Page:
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Millions are still in need in India

BY SUSAN KIM | Orissa, India | December 3, 1999

Two cyclones that hit India in late October -- the second, called the largest to ever strike this state -- have left millions of people in an ongoing state of dire need.

The second cyclone killed some 10,000 people, and caused an estimated $3.5 billion in damages, and left 2.5 million people homeless. It destroyed 400,000 head of livestock, and thousands of acres of farmland. It wiped out almost all the rice paddy fields and submerged much of eastern Orissa under several feet of water.

An estimated 15 million people have been adversely affected by the disaster. More than 11 thousand schools alone were destroyed or heavily damaged. But getting relief supplies to those in need is still difficult because so many roads remain washed out or blocked by debris.

The second cyclone -- termed a "super-cyclone" by forecasters -- caught most people by surprise when it struck on Oct. 29. Even though Orissa is pummeled by cyclones every year, the devastation from this storm was unprecedented.

Many are still dazed by their loss of loved ones and of property, and thousands are still in need of food, water, medical supplies, sanitation materials, blankets, and plastic sheeting for huts left heavily damaged or destroyed. The Indian government reported it was able to buy only one-fifth of the plastic sheets people need to cover their homes.

Starvation and disease epidemics, including cholera, have swept into villages, many of which are still without fuel or electricity, and looting is widespread as supplies continue to run short and food prices have risen more than 300 percent.

The state government in eastern India temporarily suspended its chief of relief efforts Saturday after widespread complaints of poor or nonexistent relief following the disaster. The government will hold a formal inquiry into the allegations and if the relief commissioner, D.N. Padhi, is found guilty, he will likely be asked to resign.

Action by Churches Together (ACT) and its partners have been responding to the serious needs, and ACT spokesperson Dominic Nutt said that the situation is beyond description.

"On the edge of once fertile rice fields cling the remains of mud and straw homes," he said. "Groups of tearful, desperate victims scrap over the meager grains of rice spilled from aid lorries on their way to the towns."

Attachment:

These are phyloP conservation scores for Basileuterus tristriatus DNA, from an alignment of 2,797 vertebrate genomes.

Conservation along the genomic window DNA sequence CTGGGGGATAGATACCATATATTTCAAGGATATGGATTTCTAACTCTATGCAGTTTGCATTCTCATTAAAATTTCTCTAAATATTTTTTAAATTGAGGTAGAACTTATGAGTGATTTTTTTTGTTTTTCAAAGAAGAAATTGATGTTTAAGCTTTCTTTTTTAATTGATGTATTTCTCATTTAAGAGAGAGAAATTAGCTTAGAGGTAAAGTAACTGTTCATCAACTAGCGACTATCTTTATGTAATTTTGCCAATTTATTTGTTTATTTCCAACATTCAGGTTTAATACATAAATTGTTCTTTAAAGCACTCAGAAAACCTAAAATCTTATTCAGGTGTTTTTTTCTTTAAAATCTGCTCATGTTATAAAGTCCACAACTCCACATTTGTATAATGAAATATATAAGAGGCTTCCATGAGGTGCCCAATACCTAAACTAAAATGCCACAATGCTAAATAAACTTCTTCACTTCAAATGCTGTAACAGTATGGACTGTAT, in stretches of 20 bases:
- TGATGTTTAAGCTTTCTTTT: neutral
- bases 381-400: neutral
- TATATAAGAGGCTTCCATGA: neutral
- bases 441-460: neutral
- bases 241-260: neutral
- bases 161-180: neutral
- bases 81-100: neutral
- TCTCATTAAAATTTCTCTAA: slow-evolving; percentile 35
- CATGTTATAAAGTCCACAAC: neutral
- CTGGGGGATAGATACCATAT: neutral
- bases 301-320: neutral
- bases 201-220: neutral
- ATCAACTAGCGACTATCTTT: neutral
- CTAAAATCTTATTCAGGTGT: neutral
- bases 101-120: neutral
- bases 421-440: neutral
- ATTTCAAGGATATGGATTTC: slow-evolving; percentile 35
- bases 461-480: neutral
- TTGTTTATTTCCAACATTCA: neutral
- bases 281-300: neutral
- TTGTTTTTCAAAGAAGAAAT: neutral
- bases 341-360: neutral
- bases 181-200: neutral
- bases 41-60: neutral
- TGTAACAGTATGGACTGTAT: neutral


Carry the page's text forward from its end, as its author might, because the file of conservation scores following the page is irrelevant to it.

"And the long-term problems are awesome. It will take months to restore electricity and other services. Water contamination will bring disease. Farm land will take years to bring back to production. Homes, schools, and hospitals must be rebuilt."

World Vision is also responding to needs, especially in the hardest-hit state of Orissa. There, World Vision workers have been distributing relief kits in remote areas. The kits contain 22 pounds of rice, 6.6 pounds of lentils, towels, and bed sheets.

Catholic Relief Services (CRS) announced it is committing an additional $1 million for relief efforts through a grant awarded to CRS by the U.S. Agency for International Development. The grant will be used to prepare three-month packages for 30,000 families.

The packages include household cooking utensils, plastic roofing sheets, simple tools, and vegetable seeds for kitchen gardens.

"The devastation and loss inflicted by these storms has brought untold suffering to the people of Orissa," said Will Lynch, CRS Zonal Director in Delhi, India.

The grant will allows CRS to help people restart their lives and take their first steps toward self-sufficiency, he added.

Immediately after the disaster struck, CRS committed $300,000 to relief efforts, working with Caritas India and the Catholic Mission in Bhubaneshwar to deliver medicine and vitamins, tarps, ready-to-eat foods, and blankets to more than 230,000 cyclone survivors.

Additional materials to be delivered to Orissa include candles, lanterns, stoves, and water purification tablets.

CRS, which has been working in India for more than 50 years, is also coordinating with local partners to develop a longer-term rehabilitation and reconstruction program in Orissa. The agency has a total of five offices in the country, located in Delhi, Lucknow, Calcutta, Hyderabad, and Mumbai.

The United Methodist Committee on Relief (UMCOR) is also collaborating with local partners to provide short and long-term relief.

Response leaders report that the best way to help is to make a cash contribution to a relief organization that is responding.

Though the devastation in India is extreme, many relief officials have expressed concern that the disaster has received comparatively little press coverage in comparison to other international and U.S. disasters.

"There are so many 'big' disasters happening in the world, it is easy for some to fall through the cracks," said Johnny Wray, who coordinates a Week of Compassion giving program through the Christian Church (Disciple of Christ).

"It does bother me that the ones that do fall through the cracks are not the ones in Europe or the U.S.," he added.

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